And if you thought it was impossible to lapse further into obscurity – sure it’s possible, and, when the recording was first released, Eterardi was even in search of a first name. Apparently, it’s been retrieved (there was a later LP release on Erato STE 70684, with a different cover, which already corrected things) and he’s now called Gian Francesco Eterardi. Other than this concerto, two other works of his are said to be known, both again for mandolin and both in Paris, a Sinfonie and an Overture. Here’s the BNF catalog listing for the Concerto, with a tentative date range of 1760-1770, but the entry makes no reference to the subtitle which Pitrelli attributes to the concerto, “Echo” – but the way Pitrelli quotes it, “Concerto for two violins, bass and mandolin obliggato by il Signor Eterardi echo”, it seems a tad cryptic, with that echo seeming to refer to the composer rather than the work (the subtitle is associated with the concerto in the modern transcription for plucked string orchestra, by the same transcriber as above, also listed by BNF). As far as biography goes, Gaspare Gabbellone (also spelled Caballone, Cabelone, Gabbelone or Gabaldone – great way to escape Interpol!) is the best-known among the four, with dates, birthplace (Naples) and even an entry on Wikipedia Italy, where you learn that he was a student of Francesco Durante, a Padre and a composer of operas and sacred works. Manuscript in Upsala, and uploaded on the International Music Scores Library Project (under the name Caballone), but in a manner that makes it frustratingly unusable.
All these biographic minutiae aside, the four concertos are lovely specimens in a style that may be “Neaopolitan” but which I hear as “post-Vivaldian” – I’m not saying that these composers intentionally tried to imitate the music of Vivaldi, I even doubt that they knew his music, but the works sound very much in the style of Vivaldi’s own Mandolin Concertos, especially when the mandolin is pitted on the background of pizzicatti or staccato strings, reminiscent of Vivaldi’s own RV 425, which is a compositional process these composers seem to relish – in appears in all middle movements, tracks 2, 5, 8, 11 but also in the Finale of the Eterardi Concerto (track 9). That said, looking at the Caudioso score on IMSLP and trying to make something out of the Gabbellone manuscript uploaded by the Upsala University, part of that may be Scimone’s choice rather than the composer’s instruction (speaking of which, it’s interesting to note that in his 1983 remake of Vivaldi’s Concerto RV 425, Scimone applied the same principle. In his score, Vivaldi offers the option for the orchestra to play pizzicato, but only in the first movement, but Scimone extended the principle to all three movements. In 1969, he played even the first movement arco, and the difference is phenomenal: playing pizzicato turns a piece that is pretty, but ordinary, into one of Vivaldi’s most sublime inspirations). The middle movement of the Giuliano Concerto, track 5, is also written as an occasional dialogue between mandolin and solo violin, very pretty. The first movement of Eterardi’s Concerto is written less in “echo” than in imitation, with mandolin repeating the phrases tossed by strings (evokes the beginning of the Papageno-Papagena duet), but the effect is lovely nonetheless.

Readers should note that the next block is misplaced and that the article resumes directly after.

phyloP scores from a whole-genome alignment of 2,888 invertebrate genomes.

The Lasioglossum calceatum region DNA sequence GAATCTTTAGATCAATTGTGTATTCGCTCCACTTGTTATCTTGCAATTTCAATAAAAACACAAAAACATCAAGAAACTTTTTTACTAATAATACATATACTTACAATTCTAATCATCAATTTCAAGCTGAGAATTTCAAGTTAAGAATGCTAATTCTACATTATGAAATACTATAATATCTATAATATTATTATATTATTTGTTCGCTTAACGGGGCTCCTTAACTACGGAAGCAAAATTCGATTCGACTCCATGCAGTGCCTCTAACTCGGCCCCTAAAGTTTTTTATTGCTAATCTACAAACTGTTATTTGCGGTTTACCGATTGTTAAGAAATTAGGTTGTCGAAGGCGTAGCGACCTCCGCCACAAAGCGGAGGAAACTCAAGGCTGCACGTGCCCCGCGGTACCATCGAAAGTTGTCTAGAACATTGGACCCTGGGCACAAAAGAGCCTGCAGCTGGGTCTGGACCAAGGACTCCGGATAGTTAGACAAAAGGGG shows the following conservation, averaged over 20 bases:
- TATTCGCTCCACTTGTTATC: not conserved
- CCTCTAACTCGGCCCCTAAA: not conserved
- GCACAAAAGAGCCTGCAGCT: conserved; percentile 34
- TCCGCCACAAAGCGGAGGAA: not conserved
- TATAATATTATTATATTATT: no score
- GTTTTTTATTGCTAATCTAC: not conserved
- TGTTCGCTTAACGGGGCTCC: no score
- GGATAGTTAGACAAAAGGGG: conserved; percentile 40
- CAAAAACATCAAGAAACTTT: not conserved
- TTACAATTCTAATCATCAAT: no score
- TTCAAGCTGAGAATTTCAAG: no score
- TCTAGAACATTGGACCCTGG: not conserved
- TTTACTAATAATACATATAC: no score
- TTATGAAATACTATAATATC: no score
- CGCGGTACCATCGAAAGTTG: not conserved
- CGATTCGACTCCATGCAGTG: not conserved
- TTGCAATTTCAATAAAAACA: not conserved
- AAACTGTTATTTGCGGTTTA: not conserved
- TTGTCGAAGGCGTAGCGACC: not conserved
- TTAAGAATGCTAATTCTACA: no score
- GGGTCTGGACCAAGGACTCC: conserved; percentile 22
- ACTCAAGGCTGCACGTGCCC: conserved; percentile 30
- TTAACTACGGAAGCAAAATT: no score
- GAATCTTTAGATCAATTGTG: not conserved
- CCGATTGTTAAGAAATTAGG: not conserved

There’s not much discographic comparison to this recording. Too bad Il Giardino Armonico didn’t pick these up. The interpretations sound typical Scimone / I Solisti Veneti: a bit too solemn, a bit too sentimental, with string tone just a tad thick, lacking a touch of energy and drive in the allegros – but the music’s charm comes through. Transfers are fine, except for a little sonic glitch track 11 at 3:07, were the sound is marred by about 20 seconds of (bad) vibration. TT 51 minutes.